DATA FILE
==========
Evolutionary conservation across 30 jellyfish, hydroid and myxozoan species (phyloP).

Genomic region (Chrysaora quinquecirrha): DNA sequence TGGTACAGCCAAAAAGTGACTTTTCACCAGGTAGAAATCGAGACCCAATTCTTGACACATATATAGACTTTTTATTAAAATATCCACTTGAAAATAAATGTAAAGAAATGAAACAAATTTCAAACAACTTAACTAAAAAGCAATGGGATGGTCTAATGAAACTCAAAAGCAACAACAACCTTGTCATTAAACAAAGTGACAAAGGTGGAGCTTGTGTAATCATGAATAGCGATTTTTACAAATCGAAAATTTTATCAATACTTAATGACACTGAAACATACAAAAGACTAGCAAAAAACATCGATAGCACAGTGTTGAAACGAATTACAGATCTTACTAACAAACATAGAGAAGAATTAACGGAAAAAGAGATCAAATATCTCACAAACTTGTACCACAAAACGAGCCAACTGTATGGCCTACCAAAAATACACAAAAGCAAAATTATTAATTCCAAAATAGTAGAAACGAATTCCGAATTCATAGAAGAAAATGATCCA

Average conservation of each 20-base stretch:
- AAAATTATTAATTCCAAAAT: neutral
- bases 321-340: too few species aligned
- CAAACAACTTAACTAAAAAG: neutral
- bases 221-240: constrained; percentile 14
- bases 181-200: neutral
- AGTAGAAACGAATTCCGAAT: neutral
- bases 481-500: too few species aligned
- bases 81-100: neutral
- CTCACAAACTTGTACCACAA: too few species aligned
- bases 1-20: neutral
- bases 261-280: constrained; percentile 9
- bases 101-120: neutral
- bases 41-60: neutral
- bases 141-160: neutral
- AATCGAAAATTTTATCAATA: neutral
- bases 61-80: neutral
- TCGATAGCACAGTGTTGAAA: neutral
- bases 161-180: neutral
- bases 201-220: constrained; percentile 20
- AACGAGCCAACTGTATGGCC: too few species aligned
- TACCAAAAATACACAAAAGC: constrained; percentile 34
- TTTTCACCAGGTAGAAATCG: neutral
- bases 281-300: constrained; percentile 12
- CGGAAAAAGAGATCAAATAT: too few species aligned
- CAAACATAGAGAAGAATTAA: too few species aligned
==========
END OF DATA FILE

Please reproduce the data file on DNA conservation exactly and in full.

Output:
Evolutionary conservation across 30 jellyfish, hydroid and myxozoan species (phyloP).

Genomic region (Chrysaora quinquecirrha): DNA sequence TGGTACAGCCAAAAAGTGACTTTTCACCAGGTAGAAATCGAGACCCAATTCTTGACACATATATAGACTTTTTATTAAAATATCCACTTGAAAATAAATGTAAAGAAATGAAACAAATTTCAAACAACTTAACTAAAAAGCAATGGGATGGTCTAATGAAACTCAAAAGCAACAACAACCTTGTCATTAAACAAAGTGACAAAGGTGGAGCTTGTGTAATCATGAATAGCGATTTTTACAAATCGAAAATTTTATCAATACTTAATGACACTGAAACATACAAAAGACTAGCAAAAAACATCGATAGCACAGTGTTGAAACGAATTACAGATCTTACTAACAAACATAGAGAAGAATTAACGGAAAAAGAGATCAAATATCTCACAAACTTGTACCACAAAACGAGCCAACTGTATGGCCTACCAAAAATACACAAAAGCAAAATTATTAATTCCAAAATAGTAGAAACGAATTCCGAATTCATAGAAGAAAATGATCCA

Average conservation of each 20-base stretch:
- AAAATTATTAATTCCAAAAT: neutral
- bases 321-340: too few species aligned
- CAAACAACTTAACTAAAAAG: neutral
- bases 221-240: constrained; percentile 14
- bases 181-200: neutral
- AGTAGAAACGAATTCCGAAT: neutral
- bases 481-500: too few species aligned
- bases 81-100: neutral
- CTCACAAACTTGTACCACAA: too few species aligned
- bases 1-20: neutral
- bases 261-280: constrained; percentile 9
- bases 101-120: neutral
- bases 41-60: neutral
- bases 141-160: neutral
- AATCGAAAATTTTATCAATA: neutral
- bases 61-80: neutral
- TCGATAGCACAGTGTTGAAA: neutral
- bases 161-180: neutral
- bases 201-220: constrained; percentile 20
- AACGAGCCAACTGTATGGCC: too few species aligned
- TACCAAAAATACACAAAAGC: constrained; percentile 34
- TTTTCACCAGGTAGAAATCG: neutral
- bases 281-300: constrained; percentile 12
- CGGAAAAAGAGATCAAATAT: too few species aligned
- CAAACATAGAGAAGAATTAA: too few species aligned